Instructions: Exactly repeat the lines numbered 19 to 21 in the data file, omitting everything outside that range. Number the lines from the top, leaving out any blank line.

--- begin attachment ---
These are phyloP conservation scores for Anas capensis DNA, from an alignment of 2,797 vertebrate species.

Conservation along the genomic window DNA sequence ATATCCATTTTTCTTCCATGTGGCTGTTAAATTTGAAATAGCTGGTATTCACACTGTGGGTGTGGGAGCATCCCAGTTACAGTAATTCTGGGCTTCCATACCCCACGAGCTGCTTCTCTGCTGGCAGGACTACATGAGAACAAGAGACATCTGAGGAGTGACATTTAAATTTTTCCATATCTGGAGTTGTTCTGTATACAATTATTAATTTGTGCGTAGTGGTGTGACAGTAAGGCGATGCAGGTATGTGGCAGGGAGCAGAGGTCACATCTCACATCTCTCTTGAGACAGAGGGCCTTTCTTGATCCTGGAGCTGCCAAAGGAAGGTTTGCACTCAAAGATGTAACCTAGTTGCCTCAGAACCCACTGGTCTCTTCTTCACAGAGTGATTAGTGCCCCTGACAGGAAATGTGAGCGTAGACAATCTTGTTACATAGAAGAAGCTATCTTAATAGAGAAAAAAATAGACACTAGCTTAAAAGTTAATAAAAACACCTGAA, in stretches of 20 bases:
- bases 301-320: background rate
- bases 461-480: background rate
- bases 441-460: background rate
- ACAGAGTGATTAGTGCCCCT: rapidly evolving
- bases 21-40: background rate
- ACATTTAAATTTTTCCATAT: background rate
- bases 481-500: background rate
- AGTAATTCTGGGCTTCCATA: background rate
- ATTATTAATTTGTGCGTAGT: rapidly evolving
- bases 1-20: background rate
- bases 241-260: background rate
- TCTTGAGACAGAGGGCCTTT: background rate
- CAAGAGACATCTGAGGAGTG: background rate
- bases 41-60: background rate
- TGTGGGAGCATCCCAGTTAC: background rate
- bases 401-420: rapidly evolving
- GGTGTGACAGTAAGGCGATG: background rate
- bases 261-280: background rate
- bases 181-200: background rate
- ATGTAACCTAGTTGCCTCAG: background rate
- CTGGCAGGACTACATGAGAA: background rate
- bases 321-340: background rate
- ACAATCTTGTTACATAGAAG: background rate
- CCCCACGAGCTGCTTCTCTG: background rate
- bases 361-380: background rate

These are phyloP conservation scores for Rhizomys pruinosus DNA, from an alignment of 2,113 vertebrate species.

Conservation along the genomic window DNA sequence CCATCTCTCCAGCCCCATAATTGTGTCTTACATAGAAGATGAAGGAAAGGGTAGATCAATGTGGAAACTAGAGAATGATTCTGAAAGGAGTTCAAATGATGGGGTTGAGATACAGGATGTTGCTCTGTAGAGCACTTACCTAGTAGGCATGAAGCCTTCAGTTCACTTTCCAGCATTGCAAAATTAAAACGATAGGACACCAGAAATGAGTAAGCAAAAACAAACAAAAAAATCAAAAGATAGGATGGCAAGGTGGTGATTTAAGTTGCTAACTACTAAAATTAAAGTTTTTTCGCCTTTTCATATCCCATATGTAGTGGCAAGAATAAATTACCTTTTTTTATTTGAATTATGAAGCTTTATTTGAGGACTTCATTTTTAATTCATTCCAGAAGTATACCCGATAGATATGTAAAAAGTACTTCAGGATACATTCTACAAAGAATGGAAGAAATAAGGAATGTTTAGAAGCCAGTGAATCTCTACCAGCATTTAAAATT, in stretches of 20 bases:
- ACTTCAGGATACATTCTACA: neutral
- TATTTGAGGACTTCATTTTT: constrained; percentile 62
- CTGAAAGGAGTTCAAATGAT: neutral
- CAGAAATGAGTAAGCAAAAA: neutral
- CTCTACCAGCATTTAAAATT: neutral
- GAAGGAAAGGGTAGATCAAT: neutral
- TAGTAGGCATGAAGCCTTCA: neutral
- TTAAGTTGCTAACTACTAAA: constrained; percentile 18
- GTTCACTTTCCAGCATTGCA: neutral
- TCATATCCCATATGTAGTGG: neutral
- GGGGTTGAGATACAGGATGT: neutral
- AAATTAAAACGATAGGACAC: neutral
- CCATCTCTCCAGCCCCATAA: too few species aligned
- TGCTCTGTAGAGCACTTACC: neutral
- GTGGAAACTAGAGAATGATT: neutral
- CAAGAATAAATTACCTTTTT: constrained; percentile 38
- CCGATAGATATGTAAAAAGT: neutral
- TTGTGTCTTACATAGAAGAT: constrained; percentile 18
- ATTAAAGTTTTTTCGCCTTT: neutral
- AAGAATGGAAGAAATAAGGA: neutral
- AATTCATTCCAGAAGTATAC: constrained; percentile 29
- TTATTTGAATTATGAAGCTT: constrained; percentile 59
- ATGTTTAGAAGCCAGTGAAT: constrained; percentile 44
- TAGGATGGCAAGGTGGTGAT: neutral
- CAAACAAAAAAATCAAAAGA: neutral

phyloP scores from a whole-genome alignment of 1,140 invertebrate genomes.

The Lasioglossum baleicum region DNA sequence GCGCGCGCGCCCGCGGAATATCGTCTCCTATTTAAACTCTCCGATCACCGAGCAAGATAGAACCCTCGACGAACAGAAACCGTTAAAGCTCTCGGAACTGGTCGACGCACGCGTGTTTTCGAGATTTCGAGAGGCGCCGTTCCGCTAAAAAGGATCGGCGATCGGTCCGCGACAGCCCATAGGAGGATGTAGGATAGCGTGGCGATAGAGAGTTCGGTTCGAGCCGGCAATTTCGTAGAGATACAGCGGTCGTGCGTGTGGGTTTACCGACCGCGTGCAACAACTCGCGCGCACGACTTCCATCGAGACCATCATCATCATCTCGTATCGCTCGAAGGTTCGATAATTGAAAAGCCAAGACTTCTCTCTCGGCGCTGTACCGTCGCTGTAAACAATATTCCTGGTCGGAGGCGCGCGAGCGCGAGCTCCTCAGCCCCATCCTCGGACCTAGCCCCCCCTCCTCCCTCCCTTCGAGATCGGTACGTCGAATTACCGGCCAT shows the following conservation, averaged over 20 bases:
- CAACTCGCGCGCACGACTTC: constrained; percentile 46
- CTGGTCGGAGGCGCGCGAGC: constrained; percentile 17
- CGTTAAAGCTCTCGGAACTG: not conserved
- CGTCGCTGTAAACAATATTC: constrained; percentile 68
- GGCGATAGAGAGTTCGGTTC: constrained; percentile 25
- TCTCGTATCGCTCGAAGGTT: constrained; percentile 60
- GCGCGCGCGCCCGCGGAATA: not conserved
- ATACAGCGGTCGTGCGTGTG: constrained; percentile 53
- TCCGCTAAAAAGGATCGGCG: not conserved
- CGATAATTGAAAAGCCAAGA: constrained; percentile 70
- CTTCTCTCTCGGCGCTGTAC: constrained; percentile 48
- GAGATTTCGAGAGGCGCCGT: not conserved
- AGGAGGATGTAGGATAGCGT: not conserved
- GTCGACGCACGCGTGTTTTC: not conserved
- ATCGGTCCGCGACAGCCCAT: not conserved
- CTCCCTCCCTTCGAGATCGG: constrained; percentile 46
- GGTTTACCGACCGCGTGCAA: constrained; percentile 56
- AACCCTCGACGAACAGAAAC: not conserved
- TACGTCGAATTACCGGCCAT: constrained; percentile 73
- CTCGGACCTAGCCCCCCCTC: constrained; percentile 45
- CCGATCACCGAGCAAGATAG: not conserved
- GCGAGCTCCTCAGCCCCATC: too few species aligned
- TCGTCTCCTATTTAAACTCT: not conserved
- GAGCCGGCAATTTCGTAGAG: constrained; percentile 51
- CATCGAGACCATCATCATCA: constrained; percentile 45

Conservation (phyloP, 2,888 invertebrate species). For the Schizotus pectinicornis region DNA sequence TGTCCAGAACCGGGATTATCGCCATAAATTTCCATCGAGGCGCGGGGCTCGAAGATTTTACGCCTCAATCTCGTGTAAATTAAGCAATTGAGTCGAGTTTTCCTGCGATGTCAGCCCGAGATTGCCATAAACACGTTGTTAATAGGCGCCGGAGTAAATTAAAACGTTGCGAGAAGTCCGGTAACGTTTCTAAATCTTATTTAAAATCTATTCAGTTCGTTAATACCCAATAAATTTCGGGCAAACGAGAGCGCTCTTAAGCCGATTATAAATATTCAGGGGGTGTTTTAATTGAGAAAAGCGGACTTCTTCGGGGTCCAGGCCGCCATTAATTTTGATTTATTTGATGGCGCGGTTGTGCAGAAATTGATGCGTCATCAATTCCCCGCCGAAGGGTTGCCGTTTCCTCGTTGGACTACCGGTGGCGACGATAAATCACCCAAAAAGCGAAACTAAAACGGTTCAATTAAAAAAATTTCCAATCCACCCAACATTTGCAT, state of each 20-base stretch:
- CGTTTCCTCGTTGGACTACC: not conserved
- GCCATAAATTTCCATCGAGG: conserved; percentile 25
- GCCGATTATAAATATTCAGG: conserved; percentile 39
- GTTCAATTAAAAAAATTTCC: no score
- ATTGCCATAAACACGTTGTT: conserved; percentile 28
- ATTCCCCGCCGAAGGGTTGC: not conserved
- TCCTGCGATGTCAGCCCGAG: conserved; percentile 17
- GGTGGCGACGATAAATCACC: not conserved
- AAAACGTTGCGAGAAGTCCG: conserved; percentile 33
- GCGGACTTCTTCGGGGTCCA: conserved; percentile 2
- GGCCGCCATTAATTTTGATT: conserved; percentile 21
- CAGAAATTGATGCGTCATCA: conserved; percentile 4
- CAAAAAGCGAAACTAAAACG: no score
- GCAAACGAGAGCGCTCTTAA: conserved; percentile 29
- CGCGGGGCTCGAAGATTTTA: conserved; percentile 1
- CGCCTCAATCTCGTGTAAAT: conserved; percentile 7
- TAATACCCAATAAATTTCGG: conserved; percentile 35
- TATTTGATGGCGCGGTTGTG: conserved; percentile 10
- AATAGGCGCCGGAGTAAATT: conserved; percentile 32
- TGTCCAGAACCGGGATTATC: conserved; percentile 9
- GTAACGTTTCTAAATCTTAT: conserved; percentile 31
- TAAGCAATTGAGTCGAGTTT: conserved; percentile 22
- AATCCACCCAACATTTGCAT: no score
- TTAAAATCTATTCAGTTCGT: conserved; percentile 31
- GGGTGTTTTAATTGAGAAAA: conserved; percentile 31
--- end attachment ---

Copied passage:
- GGTGTGACAGTAAGGCGATG: background rate
- bases 261-280: background rate
- bases 181-200: background rate